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Wisconsin vs. Michigan Football Prediction and Preview

Wisconsin vs. Michigan Football Prediction and Preview

Wisconsin vs. Michigan Football Prediction and Preview

As of now, the Wisconsin Badgers and Michigan Wolverines are still scheduled to meet on Saturday night despite games dropping like hotcakes around the country this week.

This year hasn't been great for many, but it's beginning to fall off the rails for the Wolverines (1-2), losers of two straight following a 38-21 defeat to Indiana last week, the first victory for the Hoosiers in that matchup since 1987. The once-vaunted Michigan defense has been an utter disaster, allowing 909 total yards of offense in the last two games, with quarterbacks Michael Penix Jr. and Rocky Lombardi throwing for 300-plus yards and three touchdowns each.

The Badgers (1-0) will be back in action after a three-week interruption of their season following a COVID-19 outbreak and hope to replicate their first performance when they soundly defeated Illinois 45-7 in the opener. It was a near-perfect outing in the first career start for redshirt freshman quarterback Graham Mertz, who completed 20 of 21 passes for 248 yards and five touchdowns. But, a mere two days later, the most 2020 thing ever happened — Mertz tested positive for COVID-19. The Badgers could be without upwards of 17 players as they travel to Ann Arbor this weekend.

Wisconsin at Michigan

Kickoff: Saturday, Nov. 14 at 7:30 p.m. ET
TV: ABC
Spread: Wisconsin -4.5

When Wisconsin Has the Ball

Mertz's playing status for Saturday continues to be the hot-button topic for Saturd as he approaches the end of the Big Ten's 21-day mandatory layoff after testing positive for COVID-19. Mertz reportedly tested positive on Oct. 24, meaning his 21 days would (coincidentally) end on Saturday, making him eligible to play the Wolverines. Backup Chase Wolf also tested positive for COVID-19, but there hasn't been a public report as to which day that occurred on, so the Badgers could be forced to resort to third-stringer Danny Vanden Boom.

In year's past, it never really mattered much who the Wisconsin QB was since the Badgers could typically ground-and-pound defenses with a stud running back. Not the case in 2020, as Wisconsin struggled to run the ball against Illinois, averaging just 3.4 yards per carry. For all of the troubles that Michigan has had the last two games in stopping the pass, they've been stout against the run, allowing just 3.14 yards per carry.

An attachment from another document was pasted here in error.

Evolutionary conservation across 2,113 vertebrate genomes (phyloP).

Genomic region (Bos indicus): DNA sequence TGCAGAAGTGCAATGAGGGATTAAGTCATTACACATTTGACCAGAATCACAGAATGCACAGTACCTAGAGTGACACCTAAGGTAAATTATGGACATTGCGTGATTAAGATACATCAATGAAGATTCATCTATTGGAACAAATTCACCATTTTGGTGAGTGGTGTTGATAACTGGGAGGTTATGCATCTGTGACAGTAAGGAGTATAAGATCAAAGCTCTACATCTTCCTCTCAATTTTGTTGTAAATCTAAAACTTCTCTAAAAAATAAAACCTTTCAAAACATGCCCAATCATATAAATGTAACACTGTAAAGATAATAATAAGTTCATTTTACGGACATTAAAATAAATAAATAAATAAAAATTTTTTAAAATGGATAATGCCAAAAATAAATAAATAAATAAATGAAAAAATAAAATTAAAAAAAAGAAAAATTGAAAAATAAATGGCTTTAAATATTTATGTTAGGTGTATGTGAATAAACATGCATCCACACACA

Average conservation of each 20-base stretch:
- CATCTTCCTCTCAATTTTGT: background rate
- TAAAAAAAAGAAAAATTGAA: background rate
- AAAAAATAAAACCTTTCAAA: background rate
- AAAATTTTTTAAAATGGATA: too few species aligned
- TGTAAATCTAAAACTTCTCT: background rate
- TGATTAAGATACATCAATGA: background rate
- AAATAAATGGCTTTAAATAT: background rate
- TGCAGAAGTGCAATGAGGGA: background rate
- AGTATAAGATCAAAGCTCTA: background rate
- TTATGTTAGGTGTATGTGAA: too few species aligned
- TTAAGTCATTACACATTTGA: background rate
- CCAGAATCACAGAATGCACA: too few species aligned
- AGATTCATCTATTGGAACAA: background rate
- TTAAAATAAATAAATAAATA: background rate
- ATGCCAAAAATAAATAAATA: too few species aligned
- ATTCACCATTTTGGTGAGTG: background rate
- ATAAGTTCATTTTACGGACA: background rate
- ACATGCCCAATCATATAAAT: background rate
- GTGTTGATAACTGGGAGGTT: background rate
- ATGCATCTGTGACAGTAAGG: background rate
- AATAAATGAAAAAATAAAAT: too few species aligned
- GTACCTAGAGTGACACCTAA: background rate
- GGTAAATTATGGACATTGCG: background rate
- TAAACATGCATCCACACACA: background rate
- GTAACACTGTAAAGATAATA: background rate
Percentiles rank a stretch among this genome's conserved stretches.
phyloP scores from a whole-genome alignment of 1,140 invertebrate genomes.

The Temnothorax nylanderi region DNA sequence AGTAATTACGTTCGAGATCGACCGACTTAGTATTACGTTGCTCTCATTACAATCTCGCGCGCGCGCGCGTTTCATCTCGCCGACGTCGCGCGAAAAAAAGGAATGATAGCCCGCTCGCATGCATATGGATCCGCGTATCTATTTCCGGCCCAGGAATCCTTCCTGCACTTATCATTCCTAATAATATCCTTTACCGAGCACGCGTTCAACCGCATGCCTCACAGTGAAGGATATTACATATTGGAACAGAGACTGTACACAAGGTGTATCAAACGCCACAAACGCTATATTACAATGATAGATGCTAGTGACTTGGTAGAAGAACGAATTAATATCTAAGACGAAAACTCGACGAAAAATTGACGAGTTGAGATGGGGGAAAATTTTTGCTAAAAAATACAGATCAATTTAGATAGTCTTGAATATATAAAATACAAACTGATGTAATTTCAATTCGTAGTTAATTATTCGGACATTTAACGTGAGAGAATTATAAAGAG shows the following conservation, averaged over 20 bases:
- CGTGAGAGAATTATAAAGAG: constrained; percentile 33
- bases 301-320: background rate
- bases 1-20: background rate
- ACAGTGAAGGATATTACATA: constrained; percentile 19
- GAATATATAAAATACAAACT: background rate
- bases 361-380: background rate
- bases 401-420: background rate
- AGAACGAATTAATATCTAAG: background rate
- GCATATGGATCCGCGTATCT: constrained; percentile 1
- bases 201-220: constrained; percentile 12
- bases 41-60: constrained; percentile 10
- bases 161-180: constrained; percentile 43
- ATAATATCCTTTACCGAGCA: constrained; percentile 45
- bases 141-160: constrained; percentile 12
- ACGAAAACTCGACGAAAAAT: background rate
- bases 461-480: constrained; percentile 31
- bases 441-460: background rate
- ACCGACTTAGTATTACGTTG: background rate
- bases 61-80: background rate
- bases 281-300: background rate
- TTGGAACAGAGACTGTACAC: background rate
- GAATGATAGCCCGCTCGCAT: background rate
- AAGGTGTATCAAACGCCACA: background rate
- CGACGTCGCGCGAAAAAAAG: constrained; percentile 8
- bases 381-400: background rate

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Should Mertz play, the Badgers will test this Michigan secondary that is allowing 287.3 yards per game through the air — 104th in the country. Wide receivers Danny Davis III and Kendric Pryor are a formidable duo, and Wisconsin has one of the best tight ends in the conference in Jake Ferguson, who had three touchdowns in the win over Illinois.

When Michigan Has the Ball

The key to Michigan's impressive opening-week victory over Minnesota was the play of the offensive line, which kept quarterback Joe Milton clean for most of the night and allowed the Wolverines to rush for 256 yards and six touchdowns. Turns out that was smoke and mirrors because that group has struggled since with Milton being sacked four times in the last two games. Against Indiana, the Wolverines averaged just 0.72 yards per carry as they couldn't muster anything on the ground. Not a recipe for success with a first-year starting quarterback.

Milton has topped 300 passing yards in each of the last two games, but accuracy and questionable decision-making continue to limit this offense. The junior quarterback had two interceptions against Indiana and completed just 53 percent of his passes. Although one game is a tiny sample size, Michigan will need balance against a Wisconsin defense that held Illinois to just 218 total yards in their opener and limited the Illini to 87 yards passing.

Final Analysis

Graham Mertz is the key to this game, plain and simple. Michigan's secondary has been dreadful to start the year, but Wisconsin's backups are not good enough to take advantage of this susceptible group. And this isn't a Badger offense that can just simply lean on a workhorse running back like they have been able to in year's past as we noted above. With double-digit Wisconsin players in protocol right now, one of which possibly the QB, there is quite a bit of uncertainty right now how this game will shake out. Lean Badgers if Mertz plays, but really like the under of 53.5 with Wisconsin's roster uncertainty and two offenses that aren't running the football up to their typical standards.

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Prediction: Wisconsin 27, Michigan 24

Podcast: Week 11 Preview and Predictions

— Written by Mike Bainbridge, who is part of the Athlon Contributor Network. Bainbridge is a graduate of Northern Illinois University. Follow him on Twitter @MBainbridgeCFF.